US Crude Inventories Shrank More than Expected to -2.17M

Crude Inventory -2.17M Barrels vs -772K Expected

Cushing +276K vs +399K
Gasoline -2.97M vs -1.27M
Distillate -2.15M vs -888K

U.S. crude oil refinery inputs averaged 16.7 million barrels per day during the week ending April 7, 2017, 268,000 barrels per day more than the previous week’s average. Refineries operated at 91.0% of their operable capacity last week. Gasoline production increased last week, averaging over 9.9 million barrels per day. Distillate fuel production increased last week, averaging about 5.1 million barrels per day.



U.S. crude oil imports averaged 7.9 million barrels per day last week, up by 28,000 barrels per day from the previous week. Over the last four weeks, crude oil imports averaged about 8.1 million barrels per day, 3.0% above the same four-week period last year. Total motor gasoline imports (including both finished gasoline and gasoline blending components) last week averaged 488,000 barrels per day. Distillate fuel imports averaged 118,000 barrels per day last week.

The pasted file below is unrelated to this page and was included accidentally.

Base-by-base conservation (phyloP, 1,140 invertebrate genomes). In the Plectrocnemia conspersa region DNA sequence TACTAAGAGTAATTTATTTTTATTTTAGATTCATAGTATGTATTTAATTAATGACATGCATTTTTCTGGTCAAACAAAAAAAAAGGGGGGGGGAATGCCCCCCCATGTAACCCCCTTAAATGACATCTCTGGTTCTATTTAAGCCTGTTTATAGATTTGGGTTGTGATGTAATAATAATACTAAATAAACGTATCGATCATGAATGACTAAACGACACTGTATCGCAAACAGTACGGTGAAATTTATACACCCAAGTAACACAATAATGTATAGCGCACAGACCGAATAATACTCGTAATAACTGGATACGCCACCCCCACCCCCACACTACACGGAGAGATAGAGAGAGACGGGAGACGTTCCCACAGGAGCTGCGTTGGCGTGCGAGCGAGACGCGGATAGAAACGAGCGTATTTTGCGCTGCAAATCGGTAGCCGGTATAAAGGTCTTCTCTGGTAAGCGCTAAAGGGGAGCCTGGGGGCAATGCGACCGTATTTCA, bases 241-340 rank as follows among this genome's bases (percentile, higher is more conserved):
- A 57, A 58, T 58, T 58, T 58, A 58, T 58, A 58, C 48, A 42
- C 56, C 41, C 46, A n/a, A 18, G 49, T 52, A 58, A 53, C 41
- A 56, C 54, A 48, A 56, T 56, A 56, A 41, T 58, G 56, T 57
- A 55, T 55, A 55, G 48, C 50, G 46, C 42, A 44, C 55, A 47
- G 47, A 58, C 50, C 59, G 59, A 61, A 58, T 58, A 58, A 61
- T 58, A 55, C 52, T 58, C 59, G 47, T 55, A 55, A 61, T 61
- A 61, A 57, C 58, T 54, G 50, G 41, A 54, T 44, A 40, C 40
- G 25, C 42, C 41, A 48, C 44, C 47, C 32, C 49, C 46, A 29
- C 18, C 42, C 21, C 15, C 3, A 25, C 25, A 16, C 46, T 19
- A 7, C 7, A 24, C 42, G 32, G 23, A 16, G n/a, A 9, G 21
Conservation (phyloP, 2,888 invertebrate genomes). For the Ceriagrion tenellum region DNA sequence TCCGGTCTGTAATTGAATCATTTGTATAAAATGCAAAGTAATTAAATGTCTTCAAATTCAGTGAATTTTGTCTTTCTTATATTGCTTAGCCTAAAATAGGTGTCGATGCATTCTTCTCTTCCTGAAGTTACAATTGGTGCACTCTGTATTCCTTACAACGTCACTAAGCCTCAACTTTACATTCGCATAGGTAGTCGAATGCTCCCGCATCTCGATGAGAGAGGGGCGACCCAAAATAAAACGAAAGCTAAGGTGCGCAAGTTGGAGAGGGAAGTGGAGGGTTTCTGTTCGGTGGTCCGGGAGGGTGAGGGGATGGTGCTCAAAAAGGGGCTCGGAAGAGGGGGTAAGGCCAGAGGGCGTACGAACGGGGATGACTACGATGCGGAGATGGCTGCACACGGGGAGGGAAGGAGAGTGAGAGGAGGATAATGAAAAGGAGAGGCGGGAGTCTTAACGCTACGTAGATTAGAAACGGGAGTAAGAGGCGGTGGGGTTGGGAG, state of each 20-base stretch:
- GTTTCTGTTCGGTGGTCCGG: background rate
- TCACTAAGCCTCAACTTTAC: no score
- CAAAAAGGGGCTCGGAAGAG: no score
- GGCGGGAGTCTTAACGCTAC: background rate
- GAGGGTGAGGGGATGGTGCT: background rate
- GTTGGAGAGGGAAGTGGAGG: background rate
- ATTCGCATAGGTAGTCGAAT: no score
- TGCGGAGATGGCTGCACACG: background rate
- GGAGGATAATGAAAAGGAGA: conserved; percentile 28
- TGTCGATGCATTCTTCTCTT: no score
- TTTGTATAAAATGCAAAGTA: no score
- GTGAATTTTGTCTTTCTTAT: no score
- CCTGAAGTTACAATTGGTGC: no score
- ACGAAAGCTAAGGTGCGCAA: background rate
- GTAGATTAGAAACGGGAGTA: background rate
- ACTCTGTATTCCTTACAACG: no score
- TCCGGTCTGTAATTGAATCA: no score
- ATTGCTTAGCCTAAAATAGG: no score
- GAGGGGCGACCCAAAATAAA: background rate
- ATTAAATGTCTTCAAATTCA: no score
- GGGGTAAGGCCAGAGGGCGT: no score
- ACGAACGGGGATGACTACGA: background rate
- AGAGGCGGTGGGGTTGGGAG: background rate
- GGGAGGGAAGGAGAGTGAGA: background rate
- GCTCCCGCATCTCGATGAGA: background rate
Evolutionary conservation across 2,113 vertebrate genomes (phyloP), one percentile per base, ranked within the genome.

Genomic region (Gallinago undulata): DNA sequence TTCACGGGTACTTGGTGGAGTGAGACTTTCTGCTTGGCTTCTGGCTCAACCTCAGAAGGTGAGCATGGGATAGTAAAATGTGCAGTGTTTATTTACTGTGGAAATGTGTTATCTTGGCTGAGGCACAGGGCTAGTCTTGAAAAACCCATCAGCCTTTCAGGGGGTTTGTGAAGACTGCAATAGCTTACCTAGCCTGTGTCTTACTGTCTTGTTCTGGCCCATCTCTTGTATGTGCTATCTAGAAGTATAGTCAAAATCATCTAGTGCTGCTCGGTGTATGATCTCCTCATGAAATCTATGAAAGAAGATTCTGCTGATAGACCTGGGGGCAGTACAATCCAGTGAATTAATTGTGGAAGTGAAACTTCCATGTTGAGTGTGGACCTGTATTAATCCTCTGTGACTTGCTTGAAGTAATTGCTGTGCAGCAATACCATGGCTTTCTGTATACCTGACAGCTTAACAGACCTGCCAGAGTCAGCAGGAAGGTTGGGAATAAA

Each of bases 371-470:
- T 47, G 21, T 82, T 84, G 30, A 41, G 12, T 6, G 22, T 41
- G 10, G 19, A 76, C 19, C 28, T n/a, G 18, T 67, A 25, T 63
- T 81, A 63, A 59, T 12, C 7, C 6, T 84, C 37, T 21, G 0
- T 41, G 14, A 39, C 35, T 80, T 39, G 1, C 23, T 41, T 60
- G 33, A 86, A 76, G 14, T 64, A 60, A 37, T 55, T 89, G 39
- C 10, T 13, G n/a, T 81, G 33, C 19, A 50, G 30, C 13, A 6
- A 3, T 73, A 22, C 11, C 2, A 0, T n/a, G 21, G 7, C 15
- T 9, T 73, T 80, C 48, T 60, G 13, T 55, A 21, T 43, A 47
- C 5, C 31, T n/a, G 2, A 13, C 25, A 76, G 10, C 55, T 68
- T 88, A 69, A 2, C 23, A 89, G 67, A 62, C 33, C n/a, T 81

U.S. commercial crude oil inventories (excluding those in the Strategic Petroleum Reserve) decreased by 2.2 million barrels from the previous week. At 533.4 million barrels, U.S. crude oil inventories are near the upper limit of the average range for this time of year. Total motor gasoline inventories decreased by 3.0 million barrels last week, but are in the upper half of the average range. Both finished gasoline inventories and blending components inventories decreased last week. Distillate fuel inventories decreased by 2.2 million barrels last week but are in the upper half of the average range for this time of year. Propane/propylene inventories fell 1.2 million barrels last week and are in the lower half of the average range. Total commercial petroleum inventories decreased by 4.7 million barrels last week.

via Street Insider

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Alfonso Esparza

Alfonso Esparza

Senior Currency Analyst at Market Pulse
Alfonso Esparza specializes in macro forex strategies for North American and major currency pairs. Upon joining OANDA in 2007, Alfonso Esparza established the MarketPulseFX blog and he has since written extensively about central banks and global economic and political trends. Alfonso has also worked as a professional currency trader focused on North America and emerging markets. He has been published by The MarketWatch, Reuters, the Wall Street Journal and The Globe and Mail, and he also appears regularly as a guest commentator on networks including Bloomberg and BNN. He holds a finance degree from the Monterrey Institute of Technology and Higher Education (ITESM) and an MBA with a specialization on financial engineering and marketing from the University of Toronto.
Alfonso Esparza